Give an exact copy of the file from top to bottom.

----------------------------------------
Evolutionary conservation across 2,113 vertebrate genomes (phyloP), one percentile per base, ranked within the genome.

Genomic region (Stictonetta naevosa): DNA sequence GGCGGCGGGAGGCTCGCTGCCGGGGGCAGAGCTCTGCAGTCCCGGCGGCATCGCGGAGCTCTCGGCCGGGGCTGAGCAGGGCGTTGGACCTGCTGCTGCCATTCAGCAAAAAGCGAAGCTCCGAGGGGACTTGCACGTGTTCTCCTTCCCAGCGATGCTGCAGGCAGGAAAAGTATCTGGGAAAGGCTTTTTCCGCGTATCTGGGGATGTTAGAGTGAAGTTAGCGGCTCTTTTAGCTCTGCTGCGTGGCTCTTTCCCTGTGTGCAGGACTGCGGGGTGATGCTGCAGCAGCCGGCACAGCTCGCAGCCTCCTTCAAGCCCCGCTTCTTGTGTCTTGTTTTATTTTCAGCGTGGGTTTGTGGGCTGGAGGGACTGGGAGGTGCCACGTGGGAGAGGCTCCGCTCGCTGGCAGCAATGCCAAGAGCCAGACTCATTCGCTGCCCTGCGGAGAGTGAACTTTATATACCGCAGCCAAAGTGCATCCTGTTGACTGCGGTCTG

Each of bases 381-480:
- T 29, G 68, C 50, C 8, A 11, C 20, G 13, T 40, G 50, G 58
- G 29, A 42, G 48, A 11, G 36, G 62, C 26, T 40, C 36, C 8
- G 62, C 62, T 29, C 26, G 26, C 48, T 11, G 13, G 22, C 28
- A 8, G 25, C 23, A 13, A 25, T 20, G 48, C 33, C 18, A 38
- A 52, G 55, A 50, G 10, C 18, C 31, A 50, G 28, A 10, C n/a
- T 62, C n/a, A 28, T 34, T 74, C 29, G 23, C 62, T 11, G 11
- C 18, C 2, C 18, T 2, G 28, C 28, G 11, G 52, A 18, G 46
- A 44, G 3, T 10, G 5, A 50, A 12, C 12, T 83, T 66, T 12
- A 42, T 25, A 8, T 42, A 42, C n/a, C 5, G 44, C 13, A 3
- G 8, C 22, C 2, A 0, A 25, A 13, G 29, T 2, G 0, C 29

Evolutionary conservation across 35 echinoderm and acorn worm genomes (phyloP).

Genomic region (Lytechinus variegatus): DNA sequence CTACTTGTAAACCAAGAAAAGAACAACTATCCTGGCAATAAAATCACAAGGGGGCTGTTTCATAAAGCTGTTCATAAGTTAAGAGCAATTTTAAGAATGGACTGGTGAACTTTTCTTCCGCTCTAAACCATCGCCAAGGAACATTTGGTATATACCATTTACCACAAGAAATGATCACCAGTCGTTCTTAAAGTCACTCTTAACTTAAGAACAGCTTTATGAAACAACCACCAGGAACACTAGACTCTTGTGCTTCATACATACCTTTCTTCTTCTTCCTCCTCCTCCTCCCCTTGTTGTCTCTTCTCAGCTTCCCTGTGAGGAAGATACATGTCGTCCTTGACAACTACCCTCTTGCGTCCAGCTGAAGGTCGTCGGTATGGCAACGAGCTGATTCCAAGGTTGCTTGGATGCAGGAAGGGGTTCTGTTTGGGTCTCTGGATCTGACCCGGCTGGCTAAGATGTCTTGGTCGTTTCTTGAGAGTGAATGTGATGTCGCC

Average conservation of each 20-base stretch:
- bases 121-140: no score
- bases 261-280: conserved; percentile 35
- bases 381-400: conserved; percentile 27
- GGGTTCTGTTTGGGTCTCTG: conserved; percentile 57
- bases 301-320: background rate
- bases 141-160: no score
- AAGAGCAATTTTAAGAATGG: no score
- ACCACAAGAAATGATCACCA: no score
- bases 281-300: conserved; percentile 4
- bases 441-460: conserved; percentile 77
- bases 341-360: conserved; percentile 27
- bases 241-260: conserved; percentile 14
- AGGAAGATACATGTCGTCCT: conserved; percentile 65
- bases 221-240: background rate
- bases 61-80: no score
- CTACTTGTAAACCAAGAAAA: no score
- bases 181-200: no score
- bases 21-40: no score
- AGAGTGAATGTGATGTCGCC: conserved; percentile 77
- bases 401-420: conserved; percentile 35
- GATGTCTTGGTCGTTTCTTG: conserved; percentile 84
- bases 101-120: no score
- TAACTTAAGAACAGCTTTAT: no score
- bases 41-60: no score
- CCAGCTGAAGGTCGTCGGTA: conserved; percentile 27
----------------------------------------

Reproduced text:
Evolutionary conservation across 2,113 vertebrate genomes (phyloP), one percentile per base, ranked within the genome.

Genomic region (Stictonetta naevosa): DNA sequence GGCGGCGGGAGGCTCGCTGCCGGGGGCAGAGCTCTGCAGTCCCGGCGGCATCGCGGAGCTCTCGGCCGGGGCTGAGCAGGGCGTTGGACCTGCTGCTGCCATTCAGCAAAAAGCGAAGCTCCGAGGGGACTTGCACGTGTTCTCCTTCCCAGCGATGCTGCAGGCAGGAAAAGTATCTGGGAAAGGCTTTTTCCGCGTATCTGGGGATGTTAGAGTGAAGTTAGCGGCTCTTTTAGCTCTGCTGCGTGGCTCTTTCCCTGTGTGCAGGACTGCGGGGTGATGCTGCAGCAGCCGGCACAGCTCGCAGCCTCCTTCAAGCCCCGCTTCTTGTGTCTTGTTTTATTTTCAGCGTGGGTTTGTGGGCTGGAGGGACTGGGAGGTGCCACGTGGGAGAGGCTCCGCTCGCTGGCAGCAATGCCAAGAGCCAGACTCATTCGCTGCCCTGCGGAGAGTGAACTTTATATACCGCAGCCAAAGTGCATCCTGTTGACTGCGGTCTG

Each of bases 381-480:
- T 29, G 68, C 50, C 8, A 11, C 20, G 13, T 40, G 50, G 58
- G 29, A 42, G 48, A 11, G 36, G 62, C 26, T 40, C 36, C 8
- G 62, C 62, T 29, C 26, G 26, C 48, T 11, G 13, G 22, C 28
- A 8, G 25, C 23, A 13, A 25, T 20, G 48, C 33, C 18, A 38
- A 52, G 55, A 50, G 10, C 18, C 31, A 50, G 28, A 10, C n/a
- T 62, C n/a, A 28, T 34, T 74, C 29, G 23, C 62, T 11, G 11
- C 18, C 2, C 18, T 2, G 28, C 28, G 11, G 52, A 18, G 46
- A 44, G 3, T 10, G 5, A 50, A 12, C 12, T 83, T 66, T 12
- A 42, T 25, A 8, T 42, A 42, C n/a, C 5, G 44, C 13, A 3
- G 8, C 22, C 2, A 0, A 25, A 13, G 29, T 2, G 0, C 29

Evolutionary conservation across 35 echinoderm and acorn worm genomes (phyloP).

Genomic region (Lytechinus variegatus): DNA sequence CTACTTGTAAACCAAGAAAAGAACAACTATCCTGGCAATAAAATCACAAGGGGGCTGTTTCATAAAGCTGTTCATAAGTTAAGAGCAATTTTAAGAATGGACTGGTGAACTTTTCTTCCGCTCTAAACCATCGCCAAGGAACATTTGGTATATACCATTTACCACAAGAAATGATCACCAGTCGTTCTTAAAGTCACTCTTAACTTAAGAACAGCTTTATGAAACAACCACCAGGAACACTAGACTCTTGTGCTTCATACATACCTTTCTTCTTCTTCCTCCTCCTCCTCCCCTTGTTGTCTCTTCTCAGCTTCCCTGTGAGGAAGATACATGTCGTCCTTGACAACTACCCTCTTGCGTCCAGCTGAAGGTCGTCGGTATGGCAACGAGCTGATTCCAAGGTTGCTTGGATGCAGGAAGGGGTTCTGTTTGGGTCTCTGGATCTGACCCGGCTGGCTAAGATGTCTTGGTCGTTTCTTGAGAGTGAATGTGATGTCGCC

Average conservation of each 20-base stretch:
- bases 121-140: no score
- bases 261-280: conserved; percentile 35
- bases 381-400: conserved; percentile 27
- GGGTTCTGTTTGGGTCTCTG: conserved; percentile 57
- bases 301-320: background rate
- bases 141-160: no score
- AAGAGCAATTTTAAGAATGG: no score
- ACCACAAGAAATGATCACCA: no score
- bases 281-300: conserved; percentile 4
- bases 441-460: conserved; percentile 77
- bases 341-360: conserved; percentile 27
- bases 241-260: conserved; percentile 14
- AGGAAGATACATGTCGTCCT: conserved; percentile 65
- bases 221-240: background rate
- bases 61-80: no score
- CTACTTGTAAACCAAGAAAA: no score
- bases 181-200: no score
- bases 21-40: no score
- AGAGTGAATGTGATGTCGCC: conserved; percentile 77
- bases 401-420: conserved; percentile 35
- GATGTCTTGGTCGTTTCTTG: conserved; percentile 84
- bases 101-120: no score
- TAACTTAAGAACAGCTTTAT: no score
- bases 41-60: no score
- CCAGCTGAAGGTCGTCGGTA: conserved; percentile 27